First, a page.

- So we need to track the “explored region” and the frontier region of the tree. By comparing the states in the frontier and the explored region and removing the states that are in both the region so that they won’t be visited again to avoid repeated search, that’s what Graph Search will be doing.
- Question, given the current state (Zerind) and paths in the frontier, which states should be explored next?
- answer: nothing to add since Orada is already in the frontier and the path won’t go back in a graph search algorithm because of the bread-first search
- the next state is the target city Bucharest
- No, the problem is not solved, even the agent reached the target state.
- the search won’t stop when we add the goal state to the frontier
- because the problem is not just to reach the target goal, but to meet the goal with the shortest path.
- in this case, the upper path has shortest steps, but the cost might not the smallest. To determine it, we have to keep expending the frontier. Only when a path expending out the goal state first, we can say the path it is under is the shortest in terms of the total cost.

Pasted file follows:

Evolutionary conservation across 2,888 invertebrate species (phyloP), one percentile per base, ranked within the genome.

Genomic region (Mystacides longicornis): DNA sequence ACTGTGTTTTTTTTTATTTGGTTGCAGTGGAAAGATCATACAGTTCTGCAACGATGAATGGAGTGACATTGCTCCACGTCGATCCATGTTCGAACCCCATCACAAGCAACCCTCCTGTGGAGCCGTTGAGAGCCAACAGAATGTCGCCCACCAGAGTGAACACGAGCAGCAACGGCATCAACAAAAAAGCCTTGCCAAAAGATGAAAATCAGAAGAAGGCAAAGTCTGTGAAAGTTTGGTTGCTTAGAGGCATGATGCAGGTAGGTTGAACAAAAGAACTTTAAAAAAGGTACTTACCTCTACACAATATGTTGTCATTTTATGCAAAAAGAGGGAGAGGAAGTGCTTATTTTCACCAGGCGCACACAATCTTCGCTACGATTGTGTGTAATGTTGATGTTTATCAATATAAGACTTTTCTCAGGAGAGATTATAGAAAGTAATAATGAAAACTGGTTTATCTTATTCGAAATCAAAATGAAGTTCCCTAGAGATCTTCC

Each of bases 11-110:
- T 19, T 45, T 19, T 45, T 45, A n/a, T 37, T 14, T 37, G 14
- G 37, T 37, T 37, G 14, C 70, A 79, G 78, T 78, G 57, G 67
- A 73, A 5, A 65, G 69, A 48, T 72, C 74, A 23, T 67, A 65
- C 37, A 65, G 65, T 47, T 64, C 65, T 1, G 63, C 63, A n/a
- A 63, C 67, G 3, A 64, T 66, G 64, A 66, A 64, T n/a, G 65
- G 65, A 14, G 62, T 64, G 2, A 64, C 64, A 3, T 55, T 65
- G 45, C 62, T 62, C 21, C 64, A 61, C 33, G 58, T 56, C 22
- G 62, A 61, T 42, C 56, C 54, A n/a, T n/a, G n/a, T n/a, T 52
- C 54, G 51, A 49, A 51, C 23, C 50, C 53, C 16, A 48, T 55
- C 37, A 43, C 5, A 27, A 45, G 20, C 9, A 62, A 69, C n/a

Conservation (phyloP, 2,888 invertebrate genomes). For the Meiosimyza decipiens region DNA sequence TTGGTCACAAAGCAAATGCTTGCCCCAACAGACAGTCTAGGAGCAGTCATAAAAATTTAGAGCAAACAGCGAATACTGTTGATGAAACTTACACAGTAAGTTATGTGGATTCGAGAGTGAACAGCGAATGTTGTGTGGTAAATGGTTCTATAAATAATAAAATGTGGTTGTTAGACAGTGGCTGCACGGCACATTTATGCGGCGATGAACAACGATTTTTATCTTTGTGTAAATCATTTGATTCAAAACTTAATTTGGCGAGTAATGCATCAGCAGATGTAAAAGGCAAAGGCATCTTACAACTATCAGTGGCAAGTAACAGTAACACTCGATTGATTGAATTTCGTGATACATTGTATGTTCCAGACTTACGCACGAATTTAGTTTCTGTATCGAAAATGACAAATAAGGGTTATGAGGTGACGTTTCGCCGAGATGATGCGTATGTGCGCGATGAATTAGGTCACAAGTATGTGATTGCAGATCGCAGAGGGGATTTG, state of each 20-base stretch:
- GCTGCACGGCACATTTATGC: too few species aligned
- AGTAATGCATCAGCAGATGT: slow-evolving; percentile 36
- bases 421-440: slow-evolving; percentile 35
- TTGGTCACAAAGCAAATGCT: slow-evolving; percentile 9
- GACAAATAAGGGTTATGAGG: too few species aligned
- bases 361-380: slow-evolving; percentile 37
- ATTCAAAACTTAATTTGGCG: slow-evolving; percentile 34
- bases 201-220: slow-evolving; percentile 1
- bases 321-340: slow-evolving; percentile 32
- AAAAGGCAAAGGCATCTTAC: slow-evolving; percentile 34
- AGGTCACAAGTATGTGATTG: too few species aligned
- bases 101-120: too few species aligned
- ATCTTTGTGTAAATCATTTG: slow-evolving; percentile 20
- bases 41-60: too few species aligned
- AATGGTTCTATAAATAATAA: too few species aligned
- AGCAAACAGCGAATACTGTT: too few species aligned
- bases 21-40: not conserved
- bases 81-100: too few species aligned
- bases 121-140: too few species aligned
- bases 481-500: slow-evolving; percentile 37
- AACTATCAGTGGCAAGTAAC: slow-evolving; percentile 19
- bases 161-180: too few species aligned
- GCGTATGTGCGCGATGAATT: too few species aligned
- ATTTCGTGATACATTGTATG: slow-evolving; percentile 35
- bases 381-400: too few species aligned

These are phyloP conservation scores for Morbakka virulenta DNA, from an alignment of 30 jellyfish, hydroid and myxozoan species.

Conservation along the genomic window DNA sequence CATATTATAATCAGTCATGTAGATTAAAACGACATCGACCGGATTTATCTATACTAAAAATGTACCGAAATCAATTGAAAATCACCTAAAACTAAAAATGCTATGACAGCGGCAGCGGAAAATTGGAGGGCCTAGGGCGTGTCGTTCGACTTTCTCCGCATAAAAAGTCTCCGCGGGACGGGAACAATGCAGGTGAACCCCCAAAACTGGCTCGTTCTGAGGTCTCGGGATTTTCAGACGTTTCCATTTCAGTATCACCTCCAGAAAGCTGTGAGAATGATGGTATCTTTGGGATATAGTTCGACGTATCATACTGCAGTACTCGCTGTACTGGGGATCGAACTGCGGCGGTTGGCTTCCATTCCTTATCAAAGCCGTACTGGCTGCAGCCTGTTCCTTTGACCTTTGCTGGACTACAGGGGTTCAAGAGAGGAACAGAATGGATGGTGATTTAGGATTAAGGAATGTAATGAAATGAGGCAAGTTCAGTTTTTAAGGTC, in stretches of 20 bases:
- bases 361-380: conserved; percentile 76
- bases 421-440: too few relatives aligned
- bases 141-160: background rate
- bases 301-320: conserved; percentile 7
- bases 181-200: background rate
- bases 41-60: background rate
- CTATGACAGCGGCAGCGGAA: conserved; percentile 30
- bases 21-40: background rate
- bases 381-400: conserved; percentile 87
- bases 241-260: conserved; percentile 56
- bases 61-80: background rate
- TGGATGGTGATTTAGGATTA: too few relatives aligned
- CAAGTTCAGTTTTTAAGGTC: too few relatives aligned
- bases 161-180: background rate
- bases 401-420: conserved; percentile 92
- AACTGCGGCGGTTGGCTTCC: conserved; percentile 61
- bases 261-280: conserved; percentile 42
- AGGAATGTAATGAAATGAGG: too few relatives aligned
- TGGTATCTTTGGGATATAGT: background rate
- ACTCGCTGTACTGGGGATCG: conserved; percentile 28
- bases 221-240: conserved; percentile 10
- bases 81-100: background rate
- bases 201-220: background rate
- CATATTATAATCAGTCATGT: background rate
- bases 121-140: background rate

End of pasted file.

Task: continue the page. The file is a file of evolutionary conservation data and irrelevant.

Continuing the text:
Uniform Cost Search (AKA cheapest-first search)
- given Uniform Cost Search, the agent chooses the path with the cheapest cost first, thus, the Zerind path is chosen first.
- after this, the cheapest path becomes Arad->Timisoara
- after each expansion of the frontier, the length of each available path will be evaluated and the cheapest path will be chosen to expand, until the goal state is reached.
- The search won’t stop when it reaches the goal state. why? because the path reaches the goal the first because the path before it reaches the node before goal was the shortest, but it could travel very long to get to the end.
- The search will stop when it is moved out of the frontier not when it is added to the frontier
- the search going and we will find the path with a cost of 418 is the one pop out the goal state from frontier first.
- and this is how the uniform cost search guaranteed the search of the cheapest path
Breadth-first V.S. Cheapest-first V.S. Depth-first
- Optimal means the algorithm is guaranteed to find the results
- for BFS, it is the path to the goal with shortest steps, for CFS, it is the path to go with the smallest cost